• speed alone doesn’t do that very well. If your pieces aren’t
    getting hot you’re probably not working them hard enough. Again, it’s
    an art, and everybody has their own ways beyond the basics - I’m not
    trying to pigeonhole anything. But the relationship between power and
    speed is most important to understand, and it takes much experience
    to be able to push a polisher to it’s optimum capacity without having
    problems. Just take it easy till you get there. I’d suggest maybe
    polishing a piece of silver, brass or bronze, either a real piece or
    just a scrap, and look at it with magnification. If you see anything
    but shine, you’re doing something wrong or incompletely.

http://www.donivanandmaggiora.com


#17
So these dedicated polishing motors with exhausts - do they
eliminate all the mess or do you still end up with some of it in
your face? Certainly something to look into. 

Many years ago I put a polishing wheel on a bare motor and polished
for an hour. The next day I went out and bought a real polisher -
that is after I cleaned up! You can buy polishing/dust collection
rigs that will be hospital clean. Handler brand dust collectors are
what most mid size shops use, I guess. They are a dedicated unit with
hoses going to work stations. But even a good benchtop polisher,
which is what we have, works well. You’re not going to kill youself
on a open wheel, most likely, but the mess is intense to say the
least. Likely you will do poor work because you’ll be light on the
compound and the work to keep the dust down, instead of just
polishing away. No comparison to a real dust collection unit. BTW,
don’t even bother with a motor less than 3450 rpm - just a waste of
time, ultimately. Also BTW - yes, the polishing room is the most
dangerous place in most typical shops - I could tell stories, but I
won’t. Well, there’s a gold fingertip on my website that I made for
my mother. A chain took hers off on the polisher… The split lap
is especially fun. Training, practice, experience and always paying
attention are highly recommended.

http://www.donivanandmaggiora.com


#18
My flexshaft and bristle brushes get into all the tight spots
without a problem. Perhaps then taking it to the big wheel
afterwards to get a better polish overall might be worth a try? 

Exactly. A final blend, if you will. As someone who has exclusively
been a finisher/polisher for 5 years (a blink of an eye for some of
y’alls careers) I’d like to jump in and comment. The polishing
tutorial written by a previous poster is excellent and like Mr.
Donivan mentioned, merely a starting point. But I couldn’t have
written it any better. I do disagree about using only a little
compound at a time,though I find myself charging the wheel (
applying the compound) every 5-10 seconds or so. And my favorite
compound… by faaaaar… is called Picasso Blue platinum rouge,
oddly enough Japanese in origin. It’s just fabulous. Most suppliers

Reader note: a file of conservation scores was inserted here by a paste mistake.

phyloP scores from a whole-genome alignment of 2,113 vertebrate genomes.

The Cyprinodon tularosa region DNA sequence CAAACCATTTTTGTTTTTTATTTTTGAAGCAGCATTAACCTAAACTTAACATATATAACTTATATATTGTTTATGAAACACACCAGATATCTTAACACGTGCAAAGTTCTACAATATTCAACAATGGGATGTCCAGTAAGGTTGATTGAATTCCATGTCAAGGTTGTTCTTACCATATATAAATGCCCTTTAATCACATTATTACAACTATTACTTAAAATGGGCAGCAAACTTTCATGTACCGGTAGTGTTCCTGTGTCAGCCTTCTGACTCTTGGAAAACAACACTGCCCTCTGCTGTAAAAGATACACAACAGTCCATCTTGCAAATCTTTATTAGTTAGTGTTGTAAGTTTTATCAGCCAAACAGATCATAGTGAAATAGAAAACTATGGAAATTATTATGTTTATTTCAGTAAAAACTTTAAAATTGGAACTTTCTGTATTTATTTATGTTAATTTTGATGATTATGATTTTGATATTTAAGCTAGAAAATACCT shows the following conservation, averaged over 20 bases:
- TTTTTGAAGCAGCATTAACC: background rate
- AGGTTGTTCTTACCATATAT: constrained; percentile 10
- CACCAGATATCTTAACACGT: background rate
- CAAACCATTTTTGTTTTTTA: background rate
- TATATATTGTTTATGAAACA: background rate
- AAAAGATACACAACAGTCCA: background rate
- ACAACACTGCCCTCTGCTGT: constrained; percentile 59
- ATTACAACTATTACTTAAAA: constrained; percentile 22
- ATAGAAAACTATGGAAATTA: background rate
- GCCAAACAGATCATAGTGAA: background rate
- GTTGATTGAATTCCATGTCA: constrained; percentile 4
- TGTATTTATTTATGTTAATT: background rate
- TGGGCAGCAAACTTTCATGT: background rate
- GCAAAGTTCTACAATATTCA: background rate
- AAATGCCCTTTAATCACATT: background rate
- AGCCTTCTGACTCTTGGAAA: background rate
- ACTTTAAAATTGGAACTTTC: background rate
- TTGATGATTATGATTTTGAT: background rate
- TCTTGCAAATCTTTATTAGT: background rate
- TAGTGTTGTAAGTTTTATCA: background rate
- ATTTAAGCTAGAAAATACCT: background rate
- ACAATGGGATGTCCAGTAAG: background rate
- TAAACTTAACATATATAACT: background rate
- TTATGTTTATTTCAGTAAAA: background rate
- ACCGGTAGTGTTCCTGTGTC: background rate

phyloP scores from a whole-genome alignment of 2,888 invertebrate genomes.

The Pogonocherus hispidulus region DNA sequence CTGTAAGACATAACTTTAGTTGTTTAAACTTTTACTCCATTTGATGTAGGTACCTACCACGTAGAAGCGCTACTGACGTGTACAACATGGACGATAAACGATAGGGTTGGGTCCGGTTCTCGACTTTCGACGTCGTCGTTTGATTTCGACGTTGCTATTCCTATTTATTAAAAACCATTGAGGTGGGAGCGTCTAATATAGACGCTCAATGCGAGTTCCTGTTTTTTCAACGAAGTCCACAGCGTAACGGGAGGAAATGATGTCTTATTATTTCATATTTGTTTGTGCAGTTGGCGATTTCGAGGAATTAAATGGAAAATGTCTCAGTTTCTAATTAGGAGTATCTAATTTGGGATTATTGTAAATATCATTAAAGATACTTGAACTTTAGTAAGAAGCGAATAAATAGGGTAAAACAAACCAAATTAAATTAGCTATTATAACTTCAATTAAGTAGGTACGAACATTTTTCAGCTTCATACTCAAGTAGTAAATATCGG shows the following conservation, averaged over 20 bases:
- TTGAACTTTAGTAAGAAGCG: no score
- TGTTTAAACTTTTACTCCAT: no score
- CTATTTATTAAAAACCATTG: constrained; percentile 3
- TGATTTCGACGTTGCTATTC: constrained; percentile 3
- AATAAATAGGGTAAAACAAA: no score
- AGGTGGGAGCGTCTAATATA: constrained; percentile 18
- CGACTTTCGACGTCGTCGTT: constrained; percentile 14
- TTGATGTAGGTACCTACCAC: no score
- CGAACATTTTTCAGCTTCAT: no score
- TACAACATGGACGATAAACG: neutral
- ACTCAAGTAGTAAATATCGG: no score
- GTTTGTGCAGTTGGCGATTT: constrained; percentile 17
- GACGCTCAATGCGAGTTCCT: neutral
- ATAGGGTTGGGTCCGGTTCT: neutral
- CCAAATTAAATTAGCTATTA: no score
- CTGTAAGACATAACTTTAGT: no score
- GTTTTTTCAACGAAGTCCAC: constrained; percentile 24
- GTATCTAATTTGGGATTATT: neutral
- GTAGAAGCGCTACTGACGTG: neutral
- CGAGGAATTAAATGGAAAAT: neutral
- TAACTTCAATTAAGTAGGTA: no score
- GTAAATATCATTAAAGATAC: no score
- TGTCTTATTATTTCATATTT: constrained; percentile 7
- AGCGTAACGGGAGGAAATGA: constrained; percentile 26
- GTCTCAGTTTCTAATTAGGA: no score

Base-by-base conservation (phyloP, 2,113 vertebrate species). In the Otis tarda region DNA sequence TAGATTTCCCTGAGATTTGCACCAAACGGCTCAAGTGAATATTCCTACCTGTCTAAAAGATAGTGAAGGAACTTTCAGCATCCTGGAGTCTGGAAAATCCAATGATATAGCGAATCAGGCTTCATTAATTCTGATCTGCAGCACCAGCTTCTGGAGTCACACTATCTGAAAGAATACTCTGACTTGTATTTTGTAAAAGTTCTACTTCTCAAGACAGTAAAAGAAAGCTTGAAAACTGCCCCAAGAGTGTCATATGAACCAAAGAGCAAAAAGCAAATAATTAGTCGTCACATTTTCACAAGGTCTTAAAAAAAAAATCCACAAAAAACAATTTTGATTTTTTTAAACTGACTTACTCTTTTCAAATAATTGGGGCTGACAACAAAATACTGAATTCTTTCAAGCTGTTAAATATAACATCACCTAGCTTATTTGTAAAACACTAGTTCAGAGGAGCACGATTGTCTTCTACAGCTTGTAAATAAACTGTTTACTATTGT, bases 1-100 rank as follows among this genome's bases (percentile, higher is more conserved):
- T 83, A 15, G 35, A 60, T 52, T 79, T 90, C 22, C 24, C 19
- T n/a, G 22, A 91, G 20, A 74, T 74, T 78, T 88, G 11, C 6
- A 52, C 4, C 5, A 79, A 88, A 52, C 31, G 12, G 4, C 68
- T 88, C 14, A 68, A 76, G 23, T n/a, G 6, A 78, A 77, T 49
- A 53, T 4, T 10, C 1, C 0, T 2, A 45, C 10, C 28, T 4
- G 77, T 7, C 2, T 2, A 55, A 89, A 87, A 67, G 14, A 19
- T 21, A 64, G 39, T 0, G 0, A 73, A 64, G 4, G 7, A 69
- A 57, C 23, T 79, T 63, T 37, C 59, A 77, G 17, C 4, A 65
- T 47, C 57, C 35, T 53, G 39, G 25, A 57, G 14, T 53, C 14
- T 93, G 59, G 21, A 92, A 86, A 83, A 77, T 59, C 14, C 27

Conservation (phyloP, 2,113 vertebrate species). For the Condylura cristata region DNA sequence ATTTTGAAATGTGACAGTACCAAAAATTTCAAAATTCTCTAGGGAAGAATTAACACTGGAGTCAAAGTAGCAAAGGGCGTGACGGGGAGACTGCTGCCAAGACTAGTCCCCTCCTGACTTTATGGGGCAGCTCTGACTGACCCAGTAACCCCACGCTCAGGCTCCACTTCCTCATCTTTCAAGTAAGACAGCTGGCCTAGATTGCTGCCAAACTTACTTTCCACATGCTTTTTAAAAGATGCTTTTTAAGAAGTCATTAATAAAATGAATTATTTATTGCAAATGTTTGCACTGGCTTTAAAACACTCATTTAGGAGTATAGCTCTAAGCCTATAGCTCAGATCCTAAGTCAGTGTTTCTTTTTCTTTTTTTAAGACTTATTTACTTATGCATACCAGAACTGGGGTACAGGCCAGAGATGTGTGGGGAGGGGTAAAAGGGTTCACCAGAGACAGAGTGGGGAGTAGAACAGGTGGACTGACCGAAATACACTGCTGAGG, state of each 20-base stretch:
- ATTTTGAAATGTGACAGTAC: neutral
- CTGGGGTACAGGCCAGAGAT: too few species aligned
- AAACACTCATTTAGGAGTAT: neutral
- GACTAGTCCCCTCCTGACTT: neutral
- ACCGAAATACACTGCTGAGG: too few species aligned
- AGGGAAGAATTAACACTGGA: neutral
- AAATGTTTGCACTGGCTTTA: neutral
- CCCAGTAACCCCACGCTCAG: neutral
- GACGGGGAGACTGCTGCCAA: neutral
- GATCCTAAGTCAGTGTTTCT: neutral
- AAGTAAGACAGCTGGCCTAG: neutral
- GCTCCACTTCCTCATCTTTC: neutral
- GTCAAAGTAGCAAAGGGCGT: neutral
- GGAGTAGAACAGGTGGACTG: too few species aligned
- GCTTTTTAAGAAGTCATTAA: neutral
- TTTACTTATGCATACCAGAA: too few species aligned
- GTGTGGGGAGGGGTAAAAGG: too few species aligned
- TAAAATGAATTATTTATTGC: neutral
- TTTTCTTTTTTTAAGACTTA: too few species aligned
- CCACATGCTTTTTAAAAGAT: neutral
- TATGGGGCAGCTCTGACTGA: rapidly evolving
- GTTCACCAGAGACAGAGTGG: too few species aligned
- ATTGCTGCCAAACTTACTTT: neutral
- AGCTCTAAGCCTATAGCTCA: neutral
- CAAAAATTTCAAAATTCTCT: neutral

carry it now. Not only does it cut very well, it leaves the highest
luster of any rouge I’ve used. It’s expensive (about 18 bucks per 1/4
pound) but very worth it. The right tool is half the job.


#19

Hi Helen,

I rarely polish anything at my bench. I hate getting my bench all
dirty with compound. To get in crevices, I use Supra MK brushes from
Gesswein, with their plastic spindle, which goes on the polishing
machine. I use the 3/4 inch size in soft for silver, medium for gold.
I keep a few of the 1 inch size for when I need to get into a really
deep crevice. But I buy the 3/4 inch size by the gross, because I use
them all of the time. I use them with tripoli, white diamond, and
rouge. You do need to reapply the compound frequently. If you are
nervous about the polisher, try using small buffs at first, maybe 3
inch diameter. They don’t spin as fast as the larger ones. I love the
PR88 hand protector cream, available from Stuller. It really keeps
polishing compound from getting ground into your hands and nails, and
washes off with water.

Hope this helps!
Lauren


#20

Helen

I'd say polishing is my least favourite part of the whole process
because of the mess. So these dedicated polishing motors with
exhausts - do they eliminate all the mess or do you still end up
with some of it in your face? Certainly something to look into. 

Unfortunatly the complete unit only removes about 75% of the dust.
Unless you go for the full monty of extraction. I use a machine with
a single spindle with extraction and a dust mask & safety glasses
these days. I have added a seperate extraction fan and pipework to
the outside wall of my workshop as well. And I still get dust.

When I first started, polishing was the introduction to the trade.
You had to know how to finish a piece before ever starting to make
something. we never had any extraction and I would happily polish a
couple of hundred rings a day.

As you are in the UK look at HS Walsh or Sutton Tools both very good
conpanies who have traded for years (I’ve been using Walsh for all
my 30 years in the trade) Usual disclaimer here…

However if you get the chance try to visit the Spring Fair. Both
companies exhibit and you can check out hundreds of manufacturing
Jewellers to see whats happening this year.

If you want a link to the machine I have email me off list,

Barrie
www.jewellerybybarrie.co.uk